Bachelor's of Science in Criminal Intelligence Analysis
The University of Akron is the only state institution in Ohio offering a bachelor's degree in Criminal Intelligence Analysis.
Fast growing field
After completing coursework and optional internships, graduates will enter fields that are projected to grow faster than average, with an expected 100,000 or more job openings between 2014 and 2024, according to the U.S. Bureau of Labor Statistics.
The median wage in 2016 was $78,120 annually for a criminal intelligence analysis.
What will you learn?
Curriculum: See the degree requirements for a B.S. in Criminal Intelligence Analysis
You will focus on analytical and technical courses with a curriculum that will give you a strong foundation of theoretical knowledge and applied skills for work in contemporary criminal justice agencies.
Range of areas:
- Political science
- Criminal justice technology
- Geography and planning
- Geographic and land information systems
- Computer information systems
Skills necessary to succeed:
- Strong interest in research and problem-solving
- Understanding human behavior
- Strong background in the use of computer information systems
- Ability to work with diverse populations
- Make and give many presentations
- Have effective communication and interpersonal skills
- Work well on a team - both leading and following
You will gain real hands-on experience in our extensive internship program with a range of placement options:
- State agencies
- Federal government i.e. Washington, D.C.
- Part-time or full-time internships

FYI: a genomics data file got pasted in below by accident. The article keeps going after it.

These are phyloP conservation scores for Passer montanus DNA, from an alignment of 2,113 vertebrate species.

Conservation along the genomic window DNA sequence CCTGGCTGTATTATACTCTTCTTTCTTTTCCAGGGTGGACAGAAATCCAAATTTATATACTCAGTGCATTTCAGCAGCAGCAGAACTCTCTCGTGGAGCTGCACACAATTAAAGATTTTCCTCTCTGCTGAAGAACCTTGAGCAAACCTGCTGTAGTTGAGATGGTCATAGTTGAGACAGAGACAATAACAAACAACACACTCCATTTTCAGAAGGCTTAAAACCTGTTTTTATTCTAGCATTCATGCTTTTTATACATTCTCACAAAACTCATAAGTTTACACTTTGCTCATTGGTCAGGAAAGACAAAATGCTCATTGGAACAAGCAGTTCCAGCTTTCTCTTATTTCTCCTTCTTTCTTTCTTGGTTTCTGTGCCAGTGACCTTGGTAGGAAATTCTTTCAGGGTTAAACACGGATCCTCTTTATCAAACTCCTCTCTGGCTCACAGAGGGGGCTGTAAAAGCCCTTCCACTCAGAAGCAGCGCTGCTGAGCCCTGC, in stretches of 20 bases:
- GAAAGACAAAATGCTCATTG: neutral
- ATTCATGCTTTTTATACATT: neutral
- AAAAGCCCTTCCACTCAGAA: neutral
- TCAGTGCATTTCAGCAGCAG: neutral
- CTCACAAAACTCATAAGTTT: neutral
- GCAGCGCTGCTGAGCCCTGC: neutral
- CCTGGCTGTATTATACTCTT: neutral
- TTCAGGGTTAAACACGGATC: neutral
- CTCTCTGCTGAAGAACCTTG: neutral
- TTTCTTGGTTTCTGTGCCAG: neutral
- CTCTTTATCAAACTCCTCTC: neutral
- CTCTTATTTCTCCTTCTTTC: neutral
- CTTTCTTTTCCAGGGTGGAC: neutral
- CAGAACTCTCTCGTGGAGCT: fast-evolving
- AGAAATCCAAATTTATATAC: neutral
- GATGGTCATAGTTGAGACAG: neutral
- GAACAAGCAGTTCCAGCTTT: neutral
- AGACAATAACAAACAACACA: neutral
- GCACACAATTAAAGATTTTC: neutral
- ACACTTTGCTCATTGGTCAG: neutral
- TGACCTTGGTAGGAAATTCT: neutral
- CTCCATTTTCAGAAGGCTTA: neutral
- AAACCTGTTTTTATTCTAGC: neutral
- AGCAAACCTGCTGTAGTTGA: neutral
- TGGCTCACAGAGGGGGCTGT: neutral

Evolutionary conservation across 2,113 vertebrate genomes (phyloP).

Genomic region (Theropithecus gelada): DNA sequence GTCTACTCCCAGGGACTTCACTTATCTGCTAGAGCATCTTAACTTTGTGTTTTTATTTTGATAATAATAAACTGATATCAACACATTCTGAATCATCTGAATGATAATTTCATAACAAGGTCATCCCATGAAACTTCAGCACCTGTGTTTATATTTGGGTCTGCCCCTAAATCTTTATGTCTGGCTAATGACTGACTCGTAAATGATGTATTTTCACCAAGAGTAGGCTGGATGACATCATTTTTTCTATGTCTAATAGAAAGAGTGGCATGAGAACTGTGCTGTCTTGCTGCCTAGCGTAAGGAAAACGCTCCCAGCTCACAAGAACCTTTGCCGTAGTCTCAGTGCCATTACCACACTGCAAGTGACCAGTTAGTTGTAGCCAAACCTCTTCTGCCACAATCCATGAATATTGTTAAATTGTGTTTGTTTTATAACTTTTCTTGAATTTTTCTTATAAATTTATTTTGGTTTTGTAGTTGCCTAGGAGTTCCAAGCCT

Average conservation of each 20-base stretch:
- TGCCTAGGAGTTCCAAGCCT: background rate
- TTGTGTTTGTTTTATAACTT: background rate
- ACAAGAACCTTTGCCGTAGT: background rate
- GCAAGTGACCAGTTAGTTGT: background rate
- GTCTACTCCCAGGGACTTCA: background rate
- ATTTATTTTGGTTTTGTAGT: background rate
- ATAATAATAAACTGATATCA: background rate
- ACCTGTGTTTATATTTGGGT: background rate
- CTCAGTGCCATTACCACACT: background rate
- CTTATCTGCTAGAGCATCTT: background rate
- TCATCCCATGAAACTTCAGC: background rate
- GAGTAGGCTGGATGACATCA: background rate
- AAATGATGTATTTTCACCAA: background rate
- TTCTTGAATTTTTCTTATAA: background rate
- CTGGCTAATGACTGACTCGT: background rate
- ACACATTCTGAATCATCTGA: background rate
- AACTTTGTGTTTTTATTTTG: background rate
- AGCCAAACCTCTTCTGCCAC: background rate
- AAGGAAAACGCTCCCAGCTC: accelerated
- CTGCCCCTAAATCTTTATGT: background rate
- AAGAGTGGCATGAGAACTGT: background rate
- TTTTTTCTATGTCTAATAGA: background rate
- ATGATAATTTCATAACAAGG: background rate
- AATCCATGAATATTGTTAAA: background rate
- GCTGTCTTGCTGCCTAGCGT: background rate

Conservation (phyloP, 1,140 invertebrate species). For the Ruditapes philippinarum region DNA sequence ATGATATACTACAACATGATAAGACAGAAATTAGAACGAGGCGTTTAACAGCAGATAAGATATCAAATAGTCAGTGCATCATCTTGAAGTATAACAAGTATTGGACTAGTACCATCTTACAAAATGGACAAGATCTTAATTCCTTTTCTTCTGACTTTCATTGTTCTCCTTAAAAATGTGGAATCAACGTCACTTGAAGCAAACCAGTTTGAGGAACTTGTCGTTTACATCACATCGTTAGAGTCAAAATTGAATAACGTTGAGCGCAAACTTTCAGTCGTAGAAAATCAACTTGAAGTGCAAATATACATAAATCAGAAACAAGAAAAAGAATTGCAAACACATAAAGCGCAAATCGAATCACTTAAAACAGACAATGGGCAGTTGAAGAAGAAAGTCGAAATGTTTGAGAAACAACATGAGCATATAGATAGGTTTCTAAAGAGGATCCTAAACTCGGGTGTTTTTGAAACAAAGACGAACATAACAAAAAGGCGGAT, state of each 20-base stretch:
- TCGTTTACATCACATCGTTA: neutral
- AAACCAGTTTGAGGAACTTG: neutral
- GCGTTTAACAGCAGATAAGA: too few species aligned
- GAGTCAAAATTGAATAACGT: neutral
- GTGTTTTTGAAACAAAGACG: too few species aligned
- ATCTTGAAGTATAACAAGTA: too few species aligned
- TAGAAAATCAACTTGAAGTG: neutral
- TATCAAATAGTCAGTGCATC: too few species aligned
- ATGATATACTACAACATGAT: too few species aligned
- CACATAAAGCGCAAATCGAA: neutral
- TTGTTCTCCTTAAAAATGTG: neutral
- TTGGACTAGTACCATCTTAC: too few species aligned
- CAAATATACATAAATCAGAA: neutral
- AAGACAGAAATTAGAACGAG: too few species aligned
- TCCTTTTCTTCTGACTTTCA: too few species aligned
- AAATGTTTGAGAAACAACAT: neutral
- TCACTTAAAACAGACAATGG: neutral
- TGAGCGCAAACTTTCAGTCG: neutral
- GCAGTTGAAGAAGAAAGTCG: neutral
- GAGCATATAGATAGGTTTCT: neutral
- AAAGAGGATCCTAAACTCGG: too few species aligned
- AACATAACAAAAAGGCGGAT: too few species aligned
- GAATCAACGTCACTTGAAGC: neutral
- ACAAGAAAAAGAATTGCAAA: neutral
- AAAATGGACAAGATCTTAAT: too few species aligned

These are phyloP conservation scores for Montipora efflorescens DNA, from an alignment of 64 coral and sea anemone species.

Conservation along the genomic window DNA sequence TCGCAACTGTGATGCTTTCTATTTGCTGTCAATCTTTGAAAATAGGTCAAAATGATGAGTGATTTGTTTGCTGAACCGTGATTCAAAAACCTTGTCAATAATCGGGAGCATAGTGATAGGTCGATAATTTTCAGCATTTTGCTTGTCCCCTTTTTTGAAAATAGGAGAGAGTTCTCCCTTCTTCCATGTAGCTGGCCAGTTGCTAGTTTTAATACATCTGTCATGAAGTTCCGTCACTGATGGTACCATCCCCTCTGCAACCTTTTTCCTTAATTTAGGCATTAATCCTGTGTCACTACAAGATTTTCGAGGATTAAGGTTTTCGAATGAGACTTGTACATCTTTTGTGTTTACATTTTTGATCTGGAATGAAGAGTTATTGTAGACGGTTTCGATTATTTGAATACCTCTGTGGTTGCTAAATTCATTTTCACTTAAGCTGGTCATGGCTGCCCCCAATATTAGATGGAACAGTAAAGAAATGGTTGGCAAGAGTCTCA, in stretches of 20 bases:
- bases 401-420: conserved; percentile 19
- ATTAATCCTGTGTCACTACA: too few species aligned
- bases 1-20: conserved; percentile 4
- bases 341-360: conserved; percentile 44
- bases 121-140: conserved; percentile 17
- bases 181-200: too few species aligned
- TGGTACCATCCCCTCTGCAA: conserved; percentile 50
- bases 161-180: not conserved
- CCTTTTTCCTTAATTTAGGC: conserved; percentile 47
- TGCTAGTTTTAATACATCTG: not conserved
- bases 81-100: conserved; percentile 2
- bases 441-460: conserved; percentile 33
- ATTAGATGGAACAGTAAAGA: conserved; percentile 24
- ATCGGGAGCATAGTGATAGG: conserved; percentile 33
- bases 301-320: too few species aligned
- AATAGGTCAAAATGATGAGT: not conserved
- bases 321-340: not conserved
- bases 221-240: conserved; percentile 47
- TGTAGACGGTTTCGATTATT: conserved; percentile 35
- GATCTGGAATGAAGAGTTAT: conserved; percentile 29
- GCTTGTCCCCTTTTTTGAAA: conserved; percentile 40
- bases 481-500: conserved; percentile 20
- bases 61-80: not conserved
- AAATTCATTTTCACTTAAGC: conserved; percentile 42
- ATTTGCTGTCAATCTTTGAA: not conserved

What can you do with a Criminal Intelligence Analysis degree?
Opportunities range from local police agencies to the FBI, U.S. Secret Service or U.S. Marshals.
While specifically trained for crime and intelligence analysis positions in policing and homeland security at all levels of government, by the time you graduate you will be equally prepared for employment in private sector organizations as intelligence and operations analysis, as well as law or graduate school.
Candidates should be of high moral character, as you will have access to sensitive or confidential information and will likely be subject to a background check before being hired.
“The criminal intelligence analyst is on the front line in the fight against crime and terrorism... They use data and information to help criminal justice, homeland security and business people make good decisions on how best to use resources to solve crime and security problems. Analysts may be assigned to find serial offenders, eradicate crime hot spots, or detect terrorist cells.”
Professor Dr. David Licate
Former investigative analyst
Professor Dr. David Licate himself was an was an investigative analyst before coming to UA. He is active in several crime analysis projects nationally and has consulted for the FBI, U.S. Attorney’s Office, homeland security and policing agencies.